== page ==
patient-doctor relationship

Doctors Learning to Listen Better

In medical school, we learn the art of questioning and we are taught that the diagnosis is usually revealed in the history. Students memorize a barrage of hundreds of questions to help them narrow the wide differential diagnosis that they are working out in their heads while they talk . . . and listen.

When I teach medical students and residents in my clinic, I first demonstrate a crucial but oft neglected aspect of taking a proper history. After our patient leaves, I ask them if they noticed what I did.

Sometimes they don’t. It’s that subtle yet it can make a difference.

After greeting patients by name with a handshake (after which I clean my hands with Isagel – we practice that to an art as well), I’ll ask how they have been and what brought them to the clinic (Most of the time, they don’t say the taxi, bus or partner). At this time, I’ll let them talk uninterrupted for at least 2 minutes.

This may seem counterintuitive in a busy medical office especially if we’re running behind schedule. However, this practice can save time, enhance communication and help me make the right diagnosis.

When we plan to see a physician for a medical problem, we will formulate in our minds how that problem presented. It can be quite a detailed story that we rehearse in our minds while we are waiting for the appointment and in the minutes before we actually see the doctor.

When patient-physician interactions were observed, it was found that most physicians interrupted their patients within 2 minutes.

If I interrupt patients before they finish a few sentences, I would have derailed the telling of their story. Crucial details may be missed that may or may not be picked up in the typical medical interrogation, and without enough information, we are more likely to miss the correct diagnosis.

After my patients explain their symptoms in their own way, I’ll ask for those further details we learned so well in medical school.

Of course, not every problem or all patients need as much time to tell their story, but it’s important for the well-being of the patient and the health of the patient-doctor relationship to give that time and to take the time to listen.

patient-doctor relationship

Rushing to a Diagnosis, Doctors May Listen Less

In medical school, I learned the art of medical questioning. We didn’t realize that to the patient it can feel like an inquisition.

When the “chief complaint” (Yes. That is the medical term for a patient’s main presenting concern.) is pain. We were trained to ask, “When did it start?” “Where does it radiate?” “What makes it better?” “What makes it worse?” “Is it worse with activity?” “Is it worse after eating?” “What kind of pain is it? Sharp or dull? Colicky? Lancinating? Crampy? Squeezing?”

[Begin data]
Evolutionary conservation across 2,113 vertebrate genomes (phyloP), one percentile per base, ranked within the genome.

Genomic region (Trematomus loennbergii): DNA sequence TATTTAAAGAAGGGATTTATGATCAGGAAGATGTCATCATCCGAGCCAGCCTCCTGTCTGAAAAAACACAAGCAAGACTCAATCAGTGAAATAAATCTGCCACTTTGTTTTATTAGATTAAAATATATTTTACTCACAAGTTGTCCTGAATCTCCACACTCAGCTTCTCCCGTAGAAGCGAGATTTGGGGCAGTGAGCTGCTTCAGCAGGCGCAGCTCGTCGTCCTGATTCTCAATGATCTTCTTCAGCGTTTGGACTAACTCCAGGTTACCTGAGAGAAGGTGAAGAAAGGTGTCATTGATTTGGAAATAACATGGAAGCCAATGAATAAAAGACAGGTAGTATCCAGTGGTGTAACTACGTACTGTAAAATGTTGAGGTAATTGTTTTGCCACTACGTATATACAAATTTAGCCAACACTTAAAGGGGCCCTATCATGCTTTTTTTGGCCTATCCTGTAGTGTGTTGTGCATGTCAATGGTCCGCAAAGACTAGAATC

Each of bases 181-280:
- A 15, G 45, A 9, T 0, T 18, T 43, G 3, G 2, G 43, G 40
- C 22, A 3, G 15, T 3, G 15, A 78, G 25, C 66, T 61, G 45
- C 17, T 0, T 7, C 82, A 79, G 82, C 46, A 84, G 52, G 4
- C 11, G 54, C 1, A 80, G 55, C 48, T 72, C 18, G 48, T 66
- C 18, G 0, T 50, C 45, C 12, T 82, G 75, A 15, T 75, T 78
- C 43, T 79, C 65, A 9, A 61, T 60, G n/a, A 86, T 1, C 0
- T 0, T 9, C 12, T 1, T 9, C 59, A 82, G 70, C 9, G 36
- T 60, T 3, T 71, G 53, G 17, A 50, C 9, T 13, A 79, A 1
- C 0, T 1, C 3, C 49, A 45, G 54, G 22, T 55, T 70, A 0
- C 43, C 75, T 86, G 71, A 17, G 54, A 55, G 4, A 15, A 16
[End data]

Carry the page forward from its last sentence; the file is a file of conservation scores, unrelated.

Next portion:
When the pattern of your answers to our patter of questions seems to fit the typical presentation of a clinical syndrome (i.e. gallstones, peptic ulcer disease), our questions become even more focused and specific as our differential diagnosis (the broad range of potential diagnoses) quickly narrows to one specific diagnosis.

The risk of narrowing that differential too quickly is to force the patient’s symptoms into the tight box of the diagnosis we have in mind. That may very well be the wrong one.

Next: How some doctors are learning to slow down and listen.


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What Doctors Really Think; Improving the Patient-Doctor Relationship

When dealing with doctors, many patients feel like they are treated like numbers or diseases. We all want to be seen and treated as complete individuals.

You might be surprised to hear that with very few exceptions, my medical colleagues invariably put the patient first. The individual is the focus of every clinical encounter. It is the priority of all that we do – in our daily work, at our meetings, on rounds and in lectures.

Doctors do care about your wellbeing but they don’t always show it.

Have you ever felt unappreciated in a relationship then realized that you are valued in different ways?

It’s as if men and women are from Earth and doctors are from another planet.

The truth is we start off as (and remain very fallible) human beings who are abducted and converted by an alien culture (a.k.a. medical school). Some of us have more difficulty reconnecting with our own humanity and remembering what it’s like to be a patient.

Fortunately, medical schools have been evolving over recent years with greater emphasis on communication and patient-centredness.

In upcoming posts in this series, you’ll learn about promising new initiatives to help physicians relate better to their patients. It’s something we all value. A solid patient-doctor relationship facilitates the therapeutic alliance needed to ensure the best clinical outcomes and positive experiences for both you and your physician.

This is a cornerstone of the new Burnaby Division of Family Practice, a non-profit association of the city’s family physicians. Our vision for the Burnaby community: patients and physicians achieving health and happiness.